as you heard before no way satisfied the men that made bimself.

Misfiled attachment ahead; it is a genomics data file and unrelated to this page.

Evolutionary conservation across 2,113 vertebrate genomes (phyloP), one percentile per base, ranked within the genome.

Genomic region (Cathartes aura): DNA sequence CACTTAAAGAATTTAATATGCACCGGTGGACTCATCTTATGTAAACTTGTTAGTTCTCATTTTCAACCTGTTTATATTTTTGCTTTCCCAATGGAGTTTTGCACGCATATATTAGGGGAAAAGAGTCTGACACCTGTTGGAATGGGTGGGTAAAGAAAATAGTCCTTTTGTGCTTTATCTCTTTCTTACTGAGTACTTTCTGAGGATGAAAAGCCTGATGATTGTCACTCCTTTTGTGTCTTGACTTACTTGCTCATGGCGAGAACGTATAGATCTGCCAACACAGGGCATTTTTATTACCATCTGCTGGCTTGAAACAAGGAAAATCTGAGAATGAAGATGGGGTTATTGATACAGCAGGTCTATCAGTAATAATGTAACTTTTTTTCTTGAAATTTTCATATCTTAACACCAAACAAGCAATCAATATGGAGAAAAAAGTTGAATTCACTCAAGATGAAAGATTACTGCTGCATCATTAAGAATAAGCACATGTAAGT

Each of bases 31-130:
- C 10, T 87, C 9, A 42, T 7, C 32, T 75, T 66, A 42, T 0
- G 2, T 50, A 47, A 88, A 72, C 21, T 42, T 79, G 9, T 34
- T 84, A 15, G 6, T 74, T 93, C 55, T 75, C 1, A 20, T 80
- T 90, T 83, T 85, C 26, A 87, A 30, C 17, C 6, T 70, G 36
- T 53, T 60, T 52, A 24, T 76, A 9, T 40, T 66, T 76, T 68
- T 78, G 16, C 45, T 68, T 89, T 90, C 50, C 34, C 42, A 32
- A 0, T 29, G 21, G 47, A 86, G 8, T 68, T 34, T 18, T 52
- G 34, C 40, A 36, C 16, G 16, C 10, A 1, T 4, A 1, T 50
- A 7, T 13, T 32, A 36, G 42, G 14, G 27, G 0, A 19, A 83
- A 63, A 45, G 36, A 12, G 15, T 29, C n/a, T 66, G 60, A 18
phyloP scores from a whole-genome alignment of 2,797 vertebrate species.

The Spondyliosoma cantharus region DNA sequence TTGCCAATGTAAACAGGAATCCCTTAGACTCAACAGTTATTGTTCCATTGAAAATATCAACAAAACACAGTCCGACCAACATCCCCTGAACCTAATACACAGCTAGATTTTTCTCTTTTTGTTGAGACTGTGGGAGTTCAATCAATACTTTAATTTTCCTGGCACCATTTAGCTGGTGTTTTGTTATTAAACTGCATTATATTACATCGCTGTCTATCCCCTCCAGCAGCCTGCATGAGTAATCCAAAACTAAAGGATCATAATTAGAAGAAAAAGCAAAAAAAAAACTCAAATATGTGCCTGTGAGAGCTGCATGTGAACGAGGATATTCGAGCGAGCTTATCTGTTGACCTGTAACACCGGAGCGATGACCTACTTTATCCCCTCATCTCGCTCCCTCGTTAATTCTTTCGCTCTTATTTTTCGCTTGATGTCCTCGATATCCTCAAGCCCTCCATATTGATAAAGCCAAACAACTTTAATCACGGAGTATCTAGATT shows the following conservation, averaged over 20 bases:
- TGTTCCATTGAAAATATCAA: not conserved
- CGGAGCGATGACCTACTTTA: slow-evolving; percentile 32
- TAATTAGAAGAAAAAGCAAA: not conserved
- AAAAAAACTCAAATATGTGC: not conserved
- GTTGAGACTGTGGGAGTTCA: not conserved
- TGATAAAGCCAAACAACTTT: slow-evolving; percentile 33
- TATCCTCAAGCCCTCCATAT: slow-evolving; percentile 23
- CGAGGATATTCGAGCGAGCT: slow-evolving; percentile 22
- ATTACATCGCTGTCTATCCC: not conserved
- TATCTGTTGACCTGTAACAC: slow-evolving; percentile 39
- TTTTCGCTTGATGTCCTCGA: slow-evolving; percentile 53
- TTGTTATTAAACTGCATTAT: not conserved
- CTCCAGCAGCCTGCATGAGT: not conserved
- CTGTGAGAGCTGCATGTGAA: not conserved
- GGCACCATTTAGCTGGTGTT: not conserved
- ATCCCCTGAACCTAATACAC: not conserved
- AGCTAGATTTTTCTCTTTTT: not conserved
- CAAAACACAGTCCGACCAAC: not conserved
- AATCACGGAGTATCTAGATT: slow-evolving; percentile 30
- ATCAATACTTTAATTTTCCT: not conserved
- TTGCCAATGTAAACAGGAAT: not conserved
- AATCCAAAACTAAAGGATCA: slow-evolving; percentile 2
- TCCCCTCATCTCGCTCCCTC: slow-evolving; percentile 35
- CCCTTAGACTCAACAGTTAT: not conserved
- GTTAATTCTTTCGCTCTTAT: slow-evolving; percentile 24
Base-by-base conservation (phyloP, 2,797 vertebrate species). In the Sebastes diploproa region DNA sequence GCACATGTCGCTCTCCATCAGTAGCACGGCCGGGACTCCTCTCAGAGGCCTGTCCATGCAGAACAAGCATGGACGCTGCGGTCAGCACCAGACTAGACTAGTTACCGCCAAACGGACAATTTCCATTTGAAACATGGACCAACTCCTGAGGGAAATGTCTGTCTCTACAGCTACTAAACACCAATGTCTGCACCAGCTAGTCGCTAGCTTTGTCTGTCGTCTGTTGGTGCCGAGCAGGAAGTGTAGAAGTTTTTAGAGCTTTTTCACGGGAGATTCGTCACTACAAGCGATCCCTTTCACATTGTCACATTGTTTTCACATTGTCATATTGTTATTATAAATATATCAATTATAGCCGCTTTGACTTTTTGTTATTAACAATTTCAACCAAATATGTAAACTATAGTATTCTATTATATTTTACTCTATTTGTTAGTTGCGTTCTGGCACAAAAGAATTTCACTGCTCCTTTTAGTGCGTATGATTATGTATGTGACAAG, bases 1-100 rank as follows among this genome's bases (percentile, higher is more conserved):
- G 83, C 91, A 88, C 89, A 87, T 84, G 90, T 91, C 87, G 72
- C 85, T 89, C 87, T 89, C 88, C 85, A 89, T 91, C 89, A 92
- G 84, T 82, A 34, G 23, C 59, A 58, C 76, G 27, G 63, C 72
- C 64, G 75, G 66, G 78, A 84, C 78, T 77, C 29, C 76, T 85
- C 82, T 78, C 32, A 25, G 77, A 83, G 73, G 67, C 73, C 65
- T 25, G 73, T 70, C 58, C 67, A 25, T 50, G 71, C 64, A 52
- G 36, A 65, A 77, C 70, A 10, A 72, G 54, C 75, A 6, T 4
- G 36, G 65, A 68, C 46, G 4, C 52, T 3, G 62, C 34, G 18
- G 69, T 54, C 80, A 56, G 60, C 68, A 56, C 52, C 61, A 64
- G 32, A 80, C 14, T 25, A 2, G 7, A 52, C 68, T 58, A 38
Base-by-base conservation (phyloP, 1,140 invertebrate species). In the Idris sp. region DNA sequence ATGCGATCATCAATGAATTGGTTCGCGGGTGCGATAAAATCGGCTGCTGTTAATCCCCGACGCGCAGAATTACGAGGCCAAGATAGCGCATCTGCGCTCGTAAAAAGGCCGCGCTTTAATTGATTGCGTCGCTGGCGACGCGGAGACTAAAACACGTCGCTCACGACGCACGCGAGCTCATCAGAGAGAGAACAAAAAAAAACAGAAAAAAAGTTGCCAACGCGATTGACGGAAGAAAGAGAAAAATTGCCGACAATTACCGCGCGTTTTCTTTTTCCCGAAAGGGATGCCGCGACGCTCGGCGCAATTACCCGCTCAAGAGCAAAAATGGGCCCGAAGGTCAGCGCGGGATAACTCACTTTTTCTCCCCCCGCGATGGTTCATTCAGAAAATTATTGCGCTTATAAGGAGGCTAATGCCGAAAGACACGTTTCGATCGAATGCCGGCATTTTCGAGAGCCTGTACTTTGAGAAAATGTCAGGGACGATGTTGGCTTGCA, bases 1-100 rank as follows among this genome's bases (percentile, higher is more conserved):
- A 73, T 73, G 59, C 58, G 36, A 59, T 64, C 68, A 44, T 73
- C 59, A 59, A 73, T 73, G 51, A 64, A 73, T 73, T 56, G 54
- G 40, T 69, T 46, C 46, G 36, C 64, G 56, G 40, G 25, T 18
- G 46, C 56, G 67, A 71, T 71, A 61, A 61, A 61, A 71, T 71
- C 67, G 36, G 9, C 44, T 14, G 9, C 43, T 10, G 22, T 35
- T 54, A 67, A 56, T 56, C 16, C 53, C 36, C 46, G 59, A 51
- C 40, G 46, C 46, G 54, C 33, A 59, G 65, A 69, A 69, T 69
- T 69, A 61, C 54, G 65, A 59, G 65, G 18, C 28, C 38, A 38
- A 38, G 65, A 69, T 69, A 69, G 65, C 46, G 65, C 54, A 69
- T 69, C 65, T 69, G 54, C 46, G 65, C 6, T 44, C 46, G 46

them, are now established for best, and not to be mendBut what do we suffer misshapen and enormous pre-ed. From that time followed nothing but imprisonlatism, as we do, tbus to blanch and varnish ber de- ments, troubles, disgraces on all those that found fault formities with the fair colours, as before of martyrdom, with the decrees of the convocation, and straight were so now of episcopacy? They are not bishops, God and they branded with the name of puritans. As for the all good men know they are not, that have filled this q.een herself, she was made believe that by putting land with late confusion and violence; but a tyrannical down bishops her prerogative would be infringed, of crew and corporation of impostors, that have blinded which shall be spoken anon as the course of method and abused the world so long under that name. He brings it in: and why the prelates laboured it should that, enabled with gifts from God, and the lawful and be so thought, ask not them, but ask their bellies. primitive choice of the church assembled in convenient They had found a good tabernacle, they sate under a number, faithfully from that time forward feeds bis spreading vine, their lot was fallen in a fair inheritparochial flock, has his coequal and compresbyterial ance. And these perhaps were the chief impeachments power to ordain ministers and deacons by public prayer, of a more sound rectifying the church in the queen's and vote of Christ's congregation in like sort as he time. himself was ordained, and is a true apostolic bishop. From this period I count to begin our times, which But when he steps up into the chair of pontifical pride, because they concern us more nearly, and our own and changes a moderate and exemplary house for a eyes and ears can give us the ampler scope to judge, misgoverned and haughty palace, spiritual dignity for will require a more exact search; and to effect this the carnal precedence, and secular bigh office and employ- speedier, I shall distinguish such as I esteem to be the ment for the high negotiations of his heavenly embas- hinderers of reformation into three sorts, Antiquitarians sage: then he degrades, then he unbishops himself; (for so I had rather call them than antiquaries, whose he that makes him bishop, makes him no bishop. No labours are useful and laudable). 2. Libertines. 3. Pomarvel therefore if St. Martin complained to Sulpitius liticians. Severus, that since he was bishop he felt inwardly a To the votarists of antiquity I shall think to have sensible decay of those virtues and graces that God fully answered, if I shall be able to prove out of antihad given him m great measure before; although the quity, First, that if they will conform our bishops to